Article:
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The Electrostatic Discharge phenomenon is a great threat to all electronic devices and ICs. An electric charge passing rapidly from a charged body to another can seriously harm the last one. However, there is a lack in a linear mathematical approach which will make it possible to design a circuit capable of producing such a sophisticated current waveform. The commonly accepted Electrostatic Discharge current waveform is the one set by the IEC 61000-4-2. However, the over-simplified circuit included in the same standard is incapable of producing such a waveform. Treating the Electrostatic Discharge current waveform of the IEC 61000-4-2 as reference, an approximation method, based on Prony’s method, is developed and applied in order to obtain a linear system’s response. Considering a known input, a method to design a circuit, able to generate this ESD current waveform in presented. The circuit synthesis assumes ideal active elements. A simulation is carried out using the PSpice software. Full article
Open AccessArticle Scale Effects on Quasi-Steady Solid Rocket Internal Ballistic Behaviour
Energies 2010, 3(11), 1790-1804; doi:10.3390/en3111790
Received: 23 October 2010 / Revised: 4 November 2010 / Accepted: 11 November 2010 / Published: 15 November 2010
PDF Full-text (321 KB) | HTML Full-text | XML Full-text
Abstract
The ability to predict with some accuracy a given solid rocket motor’s performance before undertaking one or several costly experimental test firings is important. On the numerical prediction side, as various component models evolve, their incorporation into an overall internal ballistics simulation program
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The ability to predict with some accuracy a given solid rocket motor’s performance before undertaking one or several costly experimental test firings is important. On the numerical prediction side, as various component models evolve, their incorporation into an overall internal ballistics simulation program allows for new motor firing simulations to take place, which in turn allows for updated comparisons to experimental firing data. In the present investigation, utilizing an updated simulation program, the focus is on quasi-steady performance analysis and scale effects (influence of motor size). The predicted effects of negative/positive erosive burning and propellant/casing deflection, as tied to motor size, on a reference cylindrical-grain motor’s internal ballistics, are included in this evaluation. Propellant deflection has only a minor influence on the reference motor’s internal ballistics, regardless of motor size. Erosive burning, on the other hand, is distinctly affected by motor scale. Full article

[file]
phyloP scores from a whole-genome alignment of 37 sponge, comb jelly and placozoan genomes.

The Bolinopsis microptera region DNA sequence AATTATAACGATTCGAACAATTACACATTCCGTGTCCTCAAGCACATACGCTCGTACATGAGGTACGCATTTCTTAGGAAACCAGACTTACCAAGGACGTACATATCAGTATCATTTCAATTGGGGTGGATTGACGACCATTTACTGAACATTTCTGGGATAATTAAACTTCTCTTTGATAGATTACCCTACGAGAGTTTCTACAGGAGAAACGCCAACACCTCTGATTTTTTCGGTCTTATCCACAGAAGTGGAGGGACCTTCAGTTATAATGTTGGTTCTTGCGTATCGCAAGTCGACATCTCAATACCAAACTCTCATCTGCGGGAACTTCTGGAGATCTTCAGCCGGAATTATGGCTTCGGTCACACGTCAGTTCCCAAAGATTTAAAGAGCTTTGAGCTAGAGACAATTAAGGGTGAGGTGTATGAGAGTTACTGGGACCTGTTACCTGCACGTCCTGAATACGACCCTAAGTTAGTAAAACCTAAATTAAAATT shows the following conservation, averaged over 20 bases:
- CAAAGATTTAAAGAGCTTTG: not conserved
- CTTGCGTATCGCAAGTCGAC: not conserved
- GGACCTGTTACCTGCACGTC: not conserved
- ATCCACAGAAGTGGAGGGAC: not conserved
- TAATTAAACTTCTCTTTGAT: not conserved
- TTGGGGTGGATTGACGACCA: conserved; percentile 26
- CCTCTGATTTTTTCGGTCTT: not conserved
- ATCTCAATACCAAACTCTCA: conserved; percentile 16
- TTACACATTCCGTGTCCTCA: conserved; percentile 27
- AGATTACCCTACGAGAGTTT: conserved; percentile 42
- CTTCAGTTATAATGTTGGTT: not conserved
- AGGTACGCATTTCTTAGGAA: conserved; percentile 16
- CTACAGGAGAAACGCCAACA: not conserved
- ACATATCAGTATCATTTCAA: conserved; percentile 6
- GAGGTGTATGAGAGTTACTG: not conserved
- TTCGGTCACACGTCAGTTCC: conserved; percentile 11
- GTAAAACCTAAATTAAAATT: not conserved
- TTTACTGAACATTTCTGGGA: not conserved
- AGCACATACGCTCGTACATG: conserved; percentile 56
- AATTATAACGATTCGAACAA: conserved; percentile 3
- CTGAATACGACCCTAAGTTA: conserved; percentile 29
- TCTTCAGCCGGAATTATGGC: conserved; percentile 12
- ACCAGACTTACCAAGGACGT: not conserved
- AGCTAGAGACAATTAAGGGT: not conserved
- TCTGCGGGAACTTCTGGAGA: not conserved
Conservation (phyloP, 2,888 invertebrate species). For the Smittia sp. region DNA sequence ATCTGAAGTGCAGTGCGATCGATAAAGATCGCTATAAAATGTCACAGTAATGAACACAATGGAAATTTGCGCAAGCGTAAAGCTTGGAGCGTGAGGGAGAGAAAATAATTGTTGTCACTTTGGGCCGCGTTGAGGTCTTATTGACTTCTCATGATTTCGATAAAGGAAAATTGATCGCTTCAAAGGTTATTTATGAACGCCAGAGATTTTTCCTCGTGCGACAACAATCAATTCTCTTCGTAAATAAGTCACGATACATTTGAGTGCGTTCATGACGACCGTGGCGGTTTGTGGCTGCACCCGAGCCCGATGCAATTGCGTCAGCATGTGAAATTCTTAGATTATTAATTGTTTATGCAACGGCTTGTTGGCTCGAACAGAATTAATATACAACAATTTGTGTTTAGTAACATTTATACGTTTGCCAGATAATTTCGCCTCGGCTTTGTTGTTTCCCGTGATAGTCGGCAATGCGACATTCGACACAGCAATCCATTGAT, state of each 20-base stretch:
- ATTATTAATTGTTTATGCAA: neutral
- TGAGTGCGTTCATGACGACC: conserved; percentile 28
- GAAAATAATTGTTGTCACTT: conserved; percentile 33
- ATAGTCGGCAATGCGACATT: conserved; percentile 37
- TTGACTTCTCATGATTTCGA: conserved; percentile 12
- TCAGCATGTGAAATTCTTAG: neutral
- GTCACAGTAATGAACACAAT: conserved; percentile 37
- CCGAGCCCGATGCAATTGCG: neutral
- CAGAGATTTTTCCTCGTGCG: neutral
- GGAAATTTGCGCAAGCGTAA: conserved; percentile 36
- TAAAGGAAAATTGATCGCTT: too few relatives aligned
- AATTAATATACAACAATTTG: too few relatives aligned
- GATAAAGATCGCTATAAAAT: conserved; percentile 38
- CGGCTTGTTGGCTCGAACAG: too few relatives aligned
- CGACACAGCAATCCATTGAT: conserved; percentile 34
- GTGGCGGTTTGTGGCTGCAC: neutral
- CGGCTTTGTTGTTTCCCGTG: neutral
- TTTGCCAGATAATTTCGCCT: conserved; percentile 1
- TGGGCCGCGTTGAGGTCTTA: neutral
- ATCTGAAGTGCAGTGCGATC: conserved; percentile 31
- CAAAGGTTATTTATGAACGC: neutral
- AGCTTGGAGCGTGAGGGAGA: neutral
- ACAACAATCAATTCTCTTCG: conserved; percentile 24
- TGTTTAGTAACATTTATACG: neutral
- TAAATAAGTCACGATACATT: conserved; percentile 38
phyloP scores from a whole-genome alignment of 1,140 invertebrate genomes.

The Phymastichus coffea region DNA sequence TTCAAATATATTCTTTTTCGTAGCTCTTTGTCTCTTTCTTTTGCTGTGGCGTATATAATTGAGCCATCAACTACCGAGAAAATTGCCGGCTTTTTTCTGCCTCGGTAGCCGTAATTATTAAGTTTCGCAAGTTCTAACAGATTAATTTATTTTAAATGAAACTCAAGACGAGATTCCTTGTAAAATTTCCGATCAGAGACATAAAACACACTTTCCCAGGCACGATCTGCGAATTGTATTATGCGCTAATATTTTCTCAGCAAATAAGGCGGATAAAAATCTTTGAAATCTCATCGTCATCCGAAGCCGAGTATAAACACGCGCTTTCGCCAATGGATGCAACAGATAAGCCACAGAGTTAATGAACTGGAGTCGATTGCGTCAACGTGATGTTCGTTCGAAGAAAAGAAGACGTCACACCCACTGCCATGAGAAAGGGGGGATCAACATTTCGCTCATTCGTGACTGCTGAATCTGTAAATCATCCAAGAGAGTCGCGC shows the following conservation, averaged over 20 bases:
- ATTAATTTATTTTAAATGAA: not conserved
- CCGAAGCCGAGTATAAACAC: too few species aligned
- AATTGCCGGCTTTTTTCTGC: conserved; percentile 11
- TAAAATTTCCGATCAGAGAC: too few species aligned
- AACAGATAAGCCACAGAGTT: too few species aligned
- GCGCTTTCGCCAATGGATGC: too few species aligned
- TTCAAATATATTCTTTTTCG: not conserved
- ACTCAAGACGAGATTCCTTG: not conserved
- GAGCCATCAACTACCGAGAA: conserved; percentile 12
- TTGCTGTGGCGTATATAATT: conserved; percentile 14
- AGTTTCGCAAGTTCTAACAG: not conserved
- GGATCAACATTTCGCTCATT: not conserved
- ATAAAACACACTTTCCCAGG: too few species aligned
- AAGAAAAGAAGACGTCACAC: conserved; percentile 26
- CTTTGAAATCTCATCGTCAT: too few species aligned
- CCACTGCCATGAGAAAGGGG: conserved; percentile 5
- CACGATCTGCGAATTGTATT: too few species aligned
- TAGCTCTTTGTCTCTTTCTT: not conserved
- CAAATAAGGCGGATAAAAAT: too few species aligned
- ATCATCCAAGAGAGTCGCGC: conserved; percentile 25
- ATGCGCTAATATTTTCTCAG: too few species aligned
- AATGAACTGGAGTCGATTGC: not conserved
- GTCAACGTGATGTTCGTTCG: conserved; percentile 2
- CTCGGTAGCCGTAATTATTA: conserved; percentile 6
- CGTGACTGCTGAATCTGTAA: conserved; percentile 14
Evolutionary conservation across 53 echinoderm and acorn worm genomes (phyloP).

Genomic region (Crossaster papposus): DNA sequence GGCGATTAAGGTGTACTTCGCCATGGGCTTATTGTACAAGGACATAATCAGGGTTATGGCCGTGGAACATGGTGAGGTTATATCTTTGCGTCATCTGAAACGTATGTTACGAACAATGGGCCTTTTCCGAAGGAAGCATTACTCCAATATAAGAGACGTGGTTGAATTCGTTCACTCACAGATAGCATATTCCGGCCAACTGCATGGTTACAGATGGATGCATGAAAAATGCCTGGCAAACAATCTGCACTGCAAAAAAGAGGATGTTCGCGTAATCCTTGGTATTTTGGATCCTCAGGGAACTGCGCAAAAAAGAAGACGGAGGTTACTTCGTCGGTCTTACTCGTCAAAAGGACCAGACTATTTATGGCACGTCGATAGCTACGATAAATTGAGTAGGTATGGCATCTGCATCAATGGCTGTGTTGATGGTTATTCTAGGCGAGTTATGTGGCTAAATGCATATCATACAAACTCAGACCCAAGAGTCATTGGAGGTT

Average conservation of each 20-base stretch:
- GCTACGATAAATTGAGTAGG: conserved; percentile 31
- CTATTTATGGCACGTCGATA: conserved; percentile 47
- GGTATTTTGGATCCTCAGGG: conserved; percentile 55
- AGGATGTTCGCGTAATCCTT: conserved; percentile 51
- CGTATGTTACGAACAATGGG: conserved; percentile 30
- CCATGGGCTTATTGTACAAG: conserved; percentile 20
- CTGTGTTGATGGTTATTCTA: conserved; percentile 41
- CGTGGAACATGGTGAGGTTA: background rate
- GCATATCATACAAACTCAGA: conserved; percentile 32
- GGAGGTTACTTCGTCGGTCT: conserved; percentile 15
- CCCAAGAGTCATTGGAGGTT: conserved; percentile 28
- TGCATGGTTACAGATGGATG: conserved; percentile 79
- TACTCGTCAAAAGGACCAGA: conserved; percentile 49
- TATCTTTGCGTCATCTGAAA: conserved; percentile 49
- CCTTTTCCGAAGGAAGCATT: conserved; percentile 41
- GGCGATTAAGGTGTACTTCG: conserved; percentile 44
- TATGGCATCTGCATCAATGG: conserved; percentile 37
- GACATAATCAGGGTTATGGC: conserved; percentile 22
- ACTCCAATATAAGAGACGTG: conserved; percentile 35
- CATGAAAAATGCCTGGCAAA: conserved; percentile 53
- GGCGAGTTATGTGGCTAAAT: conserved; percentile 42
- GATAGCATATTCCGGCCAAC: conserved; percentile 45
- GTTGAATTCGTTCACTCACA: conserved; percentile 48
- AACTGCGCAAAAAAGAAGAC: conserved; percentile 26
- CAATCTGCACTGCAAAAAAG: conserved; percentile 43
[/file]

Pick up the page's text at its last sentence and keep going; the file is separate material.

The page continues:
(This article belongs to the Special Issue Combustion for Aerospace Propulsion)
Open AccessArticle Catalytic Upgrading of Biomass Fast Pyrolysis Vapors with Nano Metal Oxides: An Analytical Py-GC/MS Study
Energies 2010, 3(11), 1805-1820; doi:10.3390/en3111805
Received: 30 September 2010 / Revised: 2 November 2010 / Accepted: 11 November 2010 / Published: 15 November 2010
Cited by 78 | PDF Full-text (299 KB) | HTML Full-text | XML Full-text
Abstract
Fast pyrolysis of poplar wood followed with catalytic cracking of the pyrolysis vapors was performed using analytical pyrolysis-gas chromatography/mass spectrometry (Py-GC/MS). The catalysts applied in this study were nano MgO, CaO, TiO2, Fe2O3, NiO and ZnO. These
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Fast pyrolysis of poplar wood followed with catalytic cracking of the pyrolysis vapors was performed using analytical pyrolysis-gas chromatography/mass spectrometry (Py-GC/MS). The catalysts applied in this study were nano MgO, CaO, TiO2, Fe2O3, NiO and ZnO. These catalysts displayed different catalytic capabilities towards the pyrolytic products. The catalysis by CaO significantly reduced the levels of phenols and anhydrosugars, and eliminated the acids, while it increased the formation of cyclopentanones, hydrocarbons and several light compounds. ZnO was a mild catalyst, as it only slightly altered the pyrolytic products. The other four catalysts all decreased the linear aldehydes dramatically, while the increased the ketones and cyclopentanones. They also reduced the anhydrosugars, except for NiO. Moreover, the catalysis by Fe2O3 resulted in the formation of various hydrocarbons. However, none of these catalysts except CaO were able to greatly reduce the acids. Full article